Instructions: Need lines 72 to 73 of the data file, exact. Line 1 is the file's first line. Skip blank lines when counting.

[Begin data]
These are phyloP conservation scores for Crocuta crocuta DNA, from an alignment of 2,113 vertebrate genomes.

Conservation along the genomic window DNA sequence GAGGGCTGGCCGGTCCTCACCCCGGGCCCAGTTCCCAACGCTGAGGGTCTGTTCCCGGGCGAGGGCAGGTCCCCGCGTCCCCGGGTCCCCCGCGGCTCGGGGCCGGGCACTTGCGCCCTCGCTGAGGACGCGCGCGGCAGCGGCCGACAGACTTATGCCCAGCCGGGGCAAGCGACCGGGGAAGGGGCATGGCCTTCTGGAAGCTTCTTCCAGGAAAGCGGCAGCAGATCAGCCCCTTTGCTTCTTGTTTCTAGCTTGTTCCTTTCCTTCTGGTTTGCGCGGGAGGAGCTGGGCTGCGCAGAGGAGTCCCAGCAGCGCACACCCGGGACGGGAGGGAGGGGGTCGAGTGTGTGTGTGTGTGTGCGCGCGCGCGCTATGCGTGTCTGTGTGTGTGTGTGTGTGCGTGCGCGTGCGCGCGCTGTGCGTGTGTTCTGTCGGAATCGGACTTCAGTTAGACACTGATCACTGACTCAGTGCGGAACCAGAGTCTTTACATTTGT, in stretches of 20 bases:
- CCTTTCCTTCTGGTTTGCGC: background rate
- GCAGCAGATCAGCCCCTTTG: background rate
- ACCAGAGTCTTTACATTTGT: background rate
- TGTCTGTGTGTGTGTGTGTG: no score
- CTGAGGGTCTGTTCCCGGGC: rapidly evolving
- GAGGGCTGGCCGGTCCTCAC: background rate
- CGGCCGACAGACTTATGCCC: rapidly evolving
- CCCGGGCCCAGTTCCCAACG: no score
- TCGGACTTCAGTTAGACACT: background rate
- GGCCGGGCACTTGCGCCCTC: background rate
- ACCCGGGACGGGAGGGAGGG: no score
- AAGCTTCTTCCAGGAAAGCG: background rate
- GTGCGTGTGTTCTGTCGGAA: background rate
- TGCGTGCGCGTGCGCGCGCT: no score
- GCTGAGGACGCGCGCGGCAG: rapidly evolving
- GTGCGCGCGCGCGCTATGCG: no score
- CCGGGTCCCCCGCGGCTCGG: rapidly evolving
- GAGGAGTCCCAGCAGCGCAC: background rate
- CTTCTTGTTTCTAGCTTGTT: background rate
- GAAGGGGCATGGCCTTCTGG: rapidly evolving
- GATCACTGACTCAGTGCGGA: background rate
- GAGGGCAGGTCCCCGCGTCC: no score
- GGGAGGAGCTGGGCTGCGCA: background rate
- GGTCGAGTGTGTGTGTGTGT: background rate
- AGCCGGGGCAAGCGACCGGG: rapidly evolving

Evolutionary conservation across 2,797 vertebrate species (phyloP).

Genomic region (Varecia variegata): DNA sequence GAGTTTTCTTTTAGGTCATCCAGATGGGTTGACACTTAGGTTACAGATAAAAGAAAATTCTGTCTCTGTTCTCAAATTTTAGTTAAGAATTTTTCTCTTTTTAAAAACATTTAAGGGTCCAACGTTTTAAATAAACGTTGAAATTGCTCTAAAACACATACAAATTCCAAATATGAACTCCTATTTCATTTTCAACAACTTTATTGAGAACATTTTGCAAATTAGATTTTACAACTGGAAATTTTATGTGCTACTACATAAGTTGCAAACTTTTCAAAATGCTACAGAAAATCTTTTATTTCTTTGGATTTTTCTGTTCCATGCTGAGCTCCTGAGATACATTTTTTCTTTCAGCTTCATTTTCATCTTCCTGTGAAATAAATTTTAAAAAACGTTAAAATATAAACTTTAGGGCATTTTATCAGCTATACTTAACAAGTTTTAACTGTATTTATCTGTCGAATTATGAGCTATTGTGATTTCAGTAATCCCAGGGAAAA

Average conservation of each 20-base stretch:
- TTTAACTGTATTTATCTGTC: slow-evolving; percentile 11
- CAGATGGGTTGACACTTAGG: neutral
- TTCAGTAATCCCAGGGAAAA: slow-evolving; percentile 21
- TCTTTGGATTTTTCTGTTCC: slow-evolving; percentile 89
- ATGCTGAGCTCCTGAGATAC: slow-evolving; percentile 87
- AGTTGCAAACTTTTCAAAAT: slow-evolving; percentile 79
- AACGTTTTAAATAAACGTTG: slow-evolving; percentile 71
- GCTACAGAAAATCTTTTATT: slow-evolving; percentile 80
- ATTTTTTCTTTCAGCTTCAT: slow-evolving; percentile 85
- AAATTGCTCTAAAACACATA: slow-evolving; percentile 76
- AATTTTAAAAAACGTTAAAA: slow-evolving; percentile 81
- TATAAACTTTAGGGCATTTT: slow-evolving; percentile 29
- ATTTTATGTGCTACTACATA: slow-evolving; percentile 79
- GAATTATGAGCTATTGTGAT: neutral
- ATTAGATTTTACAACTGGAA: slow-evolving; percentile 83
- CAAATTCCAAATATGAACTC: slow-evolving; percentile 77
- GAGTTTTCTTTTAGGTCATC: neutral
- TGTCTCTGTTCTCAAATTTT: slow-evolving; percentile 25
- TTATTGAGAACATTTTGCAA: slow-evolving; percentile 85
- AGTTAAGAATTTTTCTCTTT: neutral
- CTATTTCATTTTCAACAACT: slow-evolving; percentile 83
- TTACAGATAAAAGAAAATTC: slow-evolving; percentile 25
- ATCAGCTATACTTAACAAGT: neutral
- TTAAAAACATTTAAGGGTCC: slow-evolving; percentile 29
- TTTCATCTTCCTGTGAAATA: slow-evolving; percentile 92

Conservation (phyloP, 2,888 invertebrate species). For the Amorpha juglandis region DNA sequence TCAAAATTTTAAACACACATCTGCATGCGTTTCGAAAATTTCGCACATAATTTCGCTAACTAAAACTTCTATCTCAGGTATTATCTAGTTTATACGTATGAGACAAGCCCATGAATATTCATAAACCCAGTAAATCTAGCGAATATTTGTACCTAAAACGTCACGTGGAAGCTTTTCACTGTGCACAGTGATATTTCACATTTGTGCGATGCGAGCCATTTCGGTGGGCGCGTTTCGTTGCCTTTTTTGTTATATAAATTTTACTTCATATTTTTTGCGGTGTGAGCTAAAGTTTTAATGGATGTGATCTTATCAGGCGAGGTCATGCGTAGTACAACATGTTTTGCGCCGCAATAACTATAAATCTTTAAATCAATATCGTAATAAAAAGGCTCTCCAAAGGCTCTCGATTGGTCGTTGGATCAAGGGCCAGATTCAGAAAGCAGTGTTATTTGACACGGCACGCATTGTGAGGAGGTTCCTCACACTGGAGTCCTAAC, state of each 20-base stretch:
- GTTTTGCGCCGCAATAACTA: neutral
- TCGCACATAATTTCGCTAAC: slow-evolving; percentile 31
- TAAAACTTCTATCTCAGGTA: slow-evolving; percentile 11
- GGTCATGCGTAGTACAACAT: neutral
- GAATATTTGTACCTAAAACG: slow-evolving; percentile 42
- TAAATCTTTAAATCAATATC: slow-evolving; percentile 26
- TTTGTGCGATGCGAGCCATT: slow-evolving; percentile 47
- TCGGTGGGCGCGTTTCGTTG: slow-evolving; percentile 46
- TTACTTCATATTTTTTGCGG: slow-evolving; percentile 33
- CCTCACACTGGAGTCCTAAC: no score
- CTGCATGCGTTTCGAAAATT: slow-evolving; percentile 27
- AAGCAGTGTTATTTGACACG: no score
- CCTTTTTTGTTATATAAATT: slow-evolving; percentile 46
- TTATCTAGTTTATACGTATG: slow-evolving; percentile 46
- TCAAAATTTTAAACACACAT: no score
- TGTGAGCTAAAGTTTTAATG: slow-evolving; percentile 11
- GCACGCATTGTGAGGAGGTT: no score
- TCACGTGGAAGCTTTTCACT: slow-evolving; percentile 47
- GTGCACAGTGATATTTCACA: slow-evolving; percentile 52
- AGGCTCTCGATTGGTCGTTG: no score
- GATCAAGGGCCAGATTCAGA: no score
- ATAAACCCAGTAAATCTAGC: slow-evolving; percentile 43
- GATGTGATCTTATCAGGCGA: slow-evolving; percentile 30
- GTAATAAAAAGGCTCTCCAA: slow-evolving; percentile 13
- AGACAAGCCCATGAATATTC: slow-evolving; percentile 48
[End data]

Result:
- TGTGAGCTAAAGTTTTAATG: slow-evolving; percentile 11
- GCACGCATTGTGAGGAGGTT: no score